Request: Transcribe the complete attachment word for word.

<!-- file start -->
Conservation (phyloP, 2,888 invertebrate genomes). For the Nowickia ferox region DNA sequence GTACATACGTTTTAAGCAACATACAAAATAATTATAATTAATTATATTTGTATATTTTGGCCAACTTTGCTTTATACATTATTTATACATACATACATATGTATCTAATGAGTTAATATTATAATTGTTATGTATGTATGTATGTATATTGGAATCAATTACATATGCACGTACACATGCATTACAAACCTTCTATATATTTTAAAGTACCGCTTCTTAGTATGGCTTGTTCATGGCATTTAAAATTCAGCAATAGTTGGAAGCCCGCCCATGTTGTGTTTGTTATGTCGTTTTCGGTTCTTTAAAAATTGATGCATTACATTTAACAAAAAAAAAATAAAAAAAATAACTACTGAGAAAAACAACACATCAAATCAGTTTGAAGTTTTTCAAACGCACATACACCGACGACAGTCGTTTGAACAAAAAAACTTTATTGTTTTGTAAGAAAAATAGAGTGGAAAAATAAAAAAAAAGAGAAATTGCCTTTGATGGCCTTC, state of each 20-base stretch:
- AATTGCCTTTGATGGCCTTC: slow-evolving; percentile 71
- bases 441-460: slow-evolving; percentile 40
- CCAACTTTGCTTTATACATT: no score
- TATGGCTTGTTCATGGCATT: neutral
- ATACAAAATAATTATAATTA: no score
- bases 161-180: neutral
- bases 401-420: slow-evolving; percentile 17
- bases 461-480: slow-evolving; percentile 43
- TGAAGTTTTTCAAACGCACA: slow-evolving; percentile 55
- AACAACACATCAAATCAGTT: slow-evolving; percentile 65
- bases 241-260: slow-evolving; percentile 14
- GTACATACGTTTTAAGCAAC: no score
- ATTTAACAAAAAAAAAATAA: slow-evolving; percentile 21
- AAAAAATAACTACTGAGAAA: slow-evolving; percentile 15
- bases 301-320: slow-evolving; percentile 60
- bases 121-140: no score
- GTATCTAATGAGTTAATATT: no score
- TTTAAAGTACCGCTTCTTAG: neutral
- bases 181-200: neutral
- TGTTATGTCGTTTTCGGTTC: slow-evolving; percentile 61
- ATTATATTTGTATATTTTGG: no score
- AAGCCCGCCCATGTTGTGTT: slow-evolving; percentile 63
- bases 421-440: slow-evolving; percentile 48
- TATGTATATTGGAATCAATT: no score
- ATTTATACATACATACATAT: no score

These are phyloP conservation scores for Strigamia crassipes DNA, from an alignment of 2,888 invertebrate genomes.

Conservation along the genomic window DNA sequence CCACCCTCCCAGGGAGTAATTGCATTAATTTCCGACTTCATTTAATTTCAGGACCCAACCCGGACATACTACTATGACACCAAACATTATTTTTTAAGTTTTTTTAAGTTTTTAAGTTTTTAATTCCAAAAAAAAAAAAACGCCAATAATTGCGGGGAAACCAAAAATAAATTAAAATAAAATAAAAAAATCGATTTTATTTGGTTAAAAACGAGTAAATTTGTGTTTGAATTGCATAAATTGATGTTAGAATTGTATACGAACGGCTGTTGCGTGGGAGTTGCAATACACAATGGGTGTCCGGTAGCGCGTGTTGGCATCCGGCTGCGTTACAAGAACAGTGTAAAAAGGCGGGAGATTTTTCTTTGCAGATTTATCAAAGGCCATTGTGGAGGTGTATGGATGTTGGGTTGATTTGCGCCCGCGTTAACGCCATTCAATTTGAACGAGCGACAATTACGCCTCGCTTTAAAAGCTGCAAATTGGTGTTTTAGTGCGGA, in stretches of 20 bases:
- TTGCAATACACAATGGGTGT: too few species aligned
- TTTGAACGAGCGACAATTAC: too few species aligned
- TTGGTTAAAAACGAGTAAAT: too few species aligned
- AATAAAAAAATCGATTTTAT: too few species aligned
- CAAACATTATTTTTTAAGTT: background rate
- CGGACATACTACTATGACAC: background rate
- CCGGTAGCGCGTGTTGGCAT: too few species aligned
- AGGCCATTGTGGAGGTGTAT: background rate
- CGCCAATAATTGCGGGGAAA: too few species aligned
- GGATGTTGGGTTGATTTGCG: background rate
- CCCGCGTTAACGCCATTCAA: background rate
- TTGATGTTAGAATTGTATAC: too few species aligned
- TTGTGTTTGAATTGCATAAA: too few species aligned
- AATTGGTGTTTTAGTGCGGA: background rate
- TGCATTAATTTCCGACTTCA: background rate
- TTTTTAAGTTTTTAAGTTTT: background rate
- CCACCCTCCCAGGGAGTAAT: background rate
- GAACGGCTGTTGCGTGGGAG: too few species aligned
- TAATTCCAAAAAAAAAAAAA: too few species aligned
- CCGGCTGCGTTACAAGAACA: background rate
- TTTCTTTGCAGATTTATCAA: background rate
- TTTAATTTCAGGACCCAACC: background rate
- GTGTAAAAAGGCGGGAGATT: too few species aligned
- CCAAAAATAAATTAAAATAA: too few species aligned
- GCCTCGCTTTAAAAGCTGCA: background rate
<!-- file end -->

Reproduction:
Conservation (phyloP, 2,888 invertebrate genomes). For the Nowickia ferox region DNA sequence GTACATACGTTTTAAGCAACATACAAAATAATTATAATTAATTATATTTGTATATTTTGGCCAACTTTGCTTTATACATTATTTATACATACATACATATGTATCTAATGAGTTAATATTATAATTGTTATGTATGTATGTATGTATATTGGAATCAATTACATATGCACGTACACATGCATTACAAACCTTCTATATATTTTAAAGTACCGCTTCTTAGTATGGCTTGTTCATGGCATTTAAAATTCAGCAATAGTTGGAAGCCCGCCCATGTTGTGTTTGTTATGTCGTTTTCGGTTCTTTAAAAATTGATGCATTACATTTAACAAAAAAAAAATAAAAAAAATAACTACTGAGAAAAACAACACATCAAATCAGTTTGAAGTTTTTCAAACGCACATACACCGACGACAGTCGTTTGAACAAAAAAACTTTATTGTTTTGTAAGAAAAATAGAGTGGAAAAATAAAAAAAAAGAGAAATTGCCTTTGATGGCCTTC, state of each 20-base stretch:
- AATTGCCTTTGATGGCCTTC: slow-evolving; percentile 71
- bases 441-460: slow-evolving; percentile 40
- CCAACTTTGCTTTATACATT: no score
- TATGGCTTGTTCATGGCATT: neutral
- ATACAAAATAATTATAATTA: no score
- bases 161-180: neutral
- bases 401-420: slow-evolving; percentile 17
- bases 461-480: slow-evolving; percentile 43
- TGAAGTTTTTCAAACGCACA: slow-evolving; percentile 55
- AACAACACATCAAATCAGTT: slow-evolving; percentile 65
- bases 241-260: slow-evolving; percentile 14
- GTACATACGTTTTAAGCAAC: no score
- ATTTAACAAAAAAAAAATAA: slow-evolving; percentile 21
- AAAAAATAACTACTGAGAAA: slow-evolving; percentile 15
- bases 301-320: slow-evolving; percentile 60
- bases 121-140: no score
- GTATCTAATGAGTTAATATT: no score
- TTTAAAGTACCGCTTCTTAG: neutral
- bases 181-200: neutral
- TGTTATGTCGTTTTCGGTTC: slow-evolving; percentile 61
- ATTATATTTGTATATTTTGG: no score
- AAGCCCGCCCATGTTGTGTT: slow-evolving; percentile 63
- bases 421-440: slow-evolving; percentile 48
- TATGTATATTGGAATCAATT: no score
- ATTTATACATACATACATAT: no score

These are phyloP conservation scores for Strigamia crassipes DNA, from an alignment of 2,888 invertebrate genomes.

Conservation along the genomic window DNA sequence CCACCCTCCCAGGGAGTAATTGCATTAATTTCCGACTTCATTTAATTTCAGGACCCAACCCGGACATACTACTATGACACCAAACATTATTTTTTAAGTTTTTTTAAGTTTTTAAGTTTTTAATTCCAAAAAAAAAAAAACGCCAATAATTGCGGGGAAACCAAAAATAAATTAAAATAAAATAAAAAAATCGATTTTATTTGGTTAAAAACGAGTAAATTTGTGTTTGAATTGCATAAATTGATGTTAGAATTGTATACGAACGGCTGTTGCGTGGGAGTTGCAATACACAATGGGTGTCCGGTAGCGCGTGTTGGCATCCGGCTGCGTTACAAGAACAGTGTAAAAAGGCGGGAGATTTTTCTTTGCAGATTTATCAAAGGCCATTGTGGAGGTGTATGGATGTTGGGTTGATTTGCGCCCGCGTTAACGCCATTCAATTTGAACGAGCGACAATTACGCCTCGCTTTAAAAGCTGCAAATTGGTGTTTTAGTGCGGA, in stretches of 20 bases:
- TTGCAATACACAATGGGTGT: too few species aligned
- TTTGAACGAGCGACAATTAC: too few species aligned
- TTGGTTAAAAACGAGTAAAT: too few species aligned
- AATAAAAAAATCGATTTTAT: too few species aligned
- CAAACATTATTTTTTAAGTT: background rate
- CGGACATACTACTATGACAC: background rate
- CCGGTAGCGCGTGTTGGCAT: too few species aligned
- AGGCCATTGTGGAGGTGTAT: background rate
- CGCCAATAATTGCGGGGAAA: too few species aligned
- GGATGTTGGGTTGATTTGCG: background rate
- CCCGCGTTAACGCCATTCAA: background rate
- TTGATGTTAGAATTGTATAC: too few species aligned
- TTGTGTTTGAATTGCATAAA: too few species aligned
- AATTGGTGTTTTAGTGCGGA: background rate
- TGCATTAATTTCCGACTTCA: background rate
- TTTTTAAGTTTTTAAGTTTT: background rate
- CCACCCTCCCAGGGAGTAAT: background rate
- GAACGGCTGTTGCGTGGGAG: too few species aligned
- TAATTCCAAAAAAAAAAAAA: too few species aligned
- CCGGCTGCGTTACAAGAACA: background rate
- TTTCTTTGCAGATTTATCAA: background rate
- TTTAATTTCAGGACCCAACC: background rate
- GTGTAAAAAGGCGGGAGATT: too few species aligned
- CCAAAAATAAATTAAAATAA: too few species aligned
- GCCTCGCTTTAAAAGCTGCA: background rate